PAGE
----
Phil Connors had an experience in the movie that is similar to reading a book. Think about that statement. Evey morning, Phil would wake up and it was the same exact day. None of the other characters in the story knew there was a difference. For them, each day had never happened. For Phil it was almost the exact same day.
Do you have a book that you have read a bunch of times? (I’ve got a bunch of them.) Each time you read that book, you are a different person, and you have a new experience with the book even though it hasn’t changed one letter.
I’ve been writing for a while and I expect that someone out there is wondering if I have a point here for writer. (Pro tip-Yes I do.)
Because Phil gets to
experience the same day so many times (some guesstimates range from
several month to many years, to 10,000 years.) Regardless of the actual
amount, Phil lives in this single day and knows it better than any
person has a right to know a single day. He uses his time to learn
French literature, how to play the piano, and how to make the lives of
every single person in the town of Punxutawny better.
going to ask you to make the lives of all of your characters better
because that would make your story less interesting, but I do want to
ask you to get to know your world. What is going on in the background of
the story? What are the seemingly insignificant elements that could add
a touch of real life into your narrative? Could there be a character
hiding in the shadows that should get some exposure? (Perhaps in another
story if not this one.)
I know you can’t spend 10,000 years
exploring the world of your story, but do us both a favor and explore
some of the hidden places of your tale. I promise you that if you take
this time, then you will find new and interesting ways to present your
characters and their experiences.
Hope this helps someone out there,
PS. Immersing yourself in your fictional world will also help out with grammatical issues. ;)
Some tips on spending actual money in the game and some general things I’ve observed/found useful.
Firstly, a big thank you to @loki-on-mjolnir for making me a part of this awesome community. :)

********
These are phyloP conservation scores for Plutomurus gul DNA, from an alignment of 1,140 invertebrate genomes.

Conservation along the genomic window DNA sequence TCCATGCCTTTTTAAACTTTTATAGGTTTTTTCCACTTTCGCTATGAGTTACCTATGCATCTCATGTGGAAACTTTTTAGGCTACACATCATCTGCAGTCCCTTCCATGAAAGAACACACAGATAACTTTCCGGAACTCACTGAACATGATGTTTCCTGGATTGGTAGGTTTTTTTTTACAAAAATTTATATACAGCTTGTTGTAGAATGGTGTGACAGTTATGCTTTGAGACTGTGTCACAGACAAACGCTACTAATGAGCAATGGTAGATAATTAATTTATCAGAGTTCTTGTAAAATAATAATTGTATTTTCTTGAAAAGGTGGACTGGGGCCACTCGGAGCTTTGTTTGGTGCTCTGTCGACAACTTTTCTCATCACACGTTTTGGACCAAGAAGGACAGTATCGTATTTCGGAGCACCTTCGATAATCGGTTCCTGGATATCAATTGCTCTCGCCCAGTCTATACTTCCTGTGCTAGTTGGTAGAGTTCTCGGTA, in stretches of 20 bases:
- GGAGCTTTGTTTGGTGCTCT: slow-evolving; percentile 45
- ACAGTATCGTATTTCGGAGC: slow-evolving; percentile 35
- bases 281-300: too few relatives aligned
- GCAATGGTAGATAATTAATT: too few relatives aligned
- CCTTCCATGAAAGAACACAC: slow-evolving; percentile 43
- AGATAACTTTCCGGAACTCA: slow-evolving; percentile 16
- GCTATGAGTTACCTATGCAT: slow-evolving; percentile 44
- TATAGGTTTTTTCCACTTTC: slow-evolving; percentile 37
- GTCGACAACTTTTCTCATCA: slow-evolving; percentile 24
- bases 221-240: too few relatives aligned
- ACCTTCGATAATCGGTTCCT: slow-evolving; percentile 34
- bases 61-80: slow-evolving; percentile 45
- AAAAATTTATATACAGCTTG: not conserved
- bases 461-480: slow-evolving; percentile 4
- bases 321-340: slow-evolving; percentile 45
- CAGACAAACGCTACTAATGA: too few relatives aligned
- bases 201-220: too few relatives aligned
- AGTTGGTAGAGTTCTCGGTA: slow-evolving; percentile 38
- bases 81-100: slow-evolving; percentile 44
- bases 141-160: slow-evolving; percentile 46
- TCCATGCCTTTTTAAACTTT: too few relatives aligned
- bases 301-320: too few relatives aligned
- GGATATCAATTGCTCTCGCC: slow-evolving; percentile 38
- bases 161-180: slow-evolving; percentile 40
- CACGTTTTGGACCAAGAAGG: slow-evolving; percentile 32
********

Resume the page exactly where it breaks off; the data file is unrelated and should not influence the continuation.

I was lucky enough to get in on the beta version of the game and have been playing for a few weeks now. I know there are a lot of new people playing the game so I just wanted to impart a couple of observations that I’ve seen and also some tips that I personally found helpful.
First off I’ll address spending actual money in the game:
Of course you’re more than welcome to do what you want in regards to spending/not spending real money in the game. But if you’re worried about spending money my biggest tip would be wait until they have some kind of deal or sale. Recently I got a ‘quest’ where if I bought a ‘stash of credits’ they would give me 1,000 shards for free (I had a google play gift card so I was all over that like Tony on technology). Deals like that are worth taking advantage of if you’re willing to spend actual money. They want you to spend money on the game, that’s why they design it so that you’re constantly low on credits and/or shards. However it is entirely possible to play this whole game free. Things will take longer to save up for, but it is totally doable. I’ve found that the the more I level up the more credits I get for missions and quests. You’ll find that you can actually save up credits pretty fast. If you can save or wait until a quest or a character is less credits/shards to obtain or even free the better.
Secondly, upgrade your buildings when you can:
One thing I found helpful that if you want to save time on quests is to upgrade your buildings when you are able to before they are a requirement. You’ll save time when completing quests and you’ll also unlock skills for certain characters faster. Of course if you can’t then don’t do it, but the buildings I’ve been made to upgrade before level 14 are Star Tower, Avengers Dorm, the Archives, and Blasting Range. If you can upgrade those before then you will be ahead of the game. Also the higher the upgrade the longer it’ll take to complete. My suggestion would be to do this at night while you’re asleep. I know that I just recently upgraded the Avengers Dorm and it took about 11 hours.
Thirdly, until they announce more characters or make it more clear that you can recruit characters such as Vision and War Machine without spending so many shards I would hold off.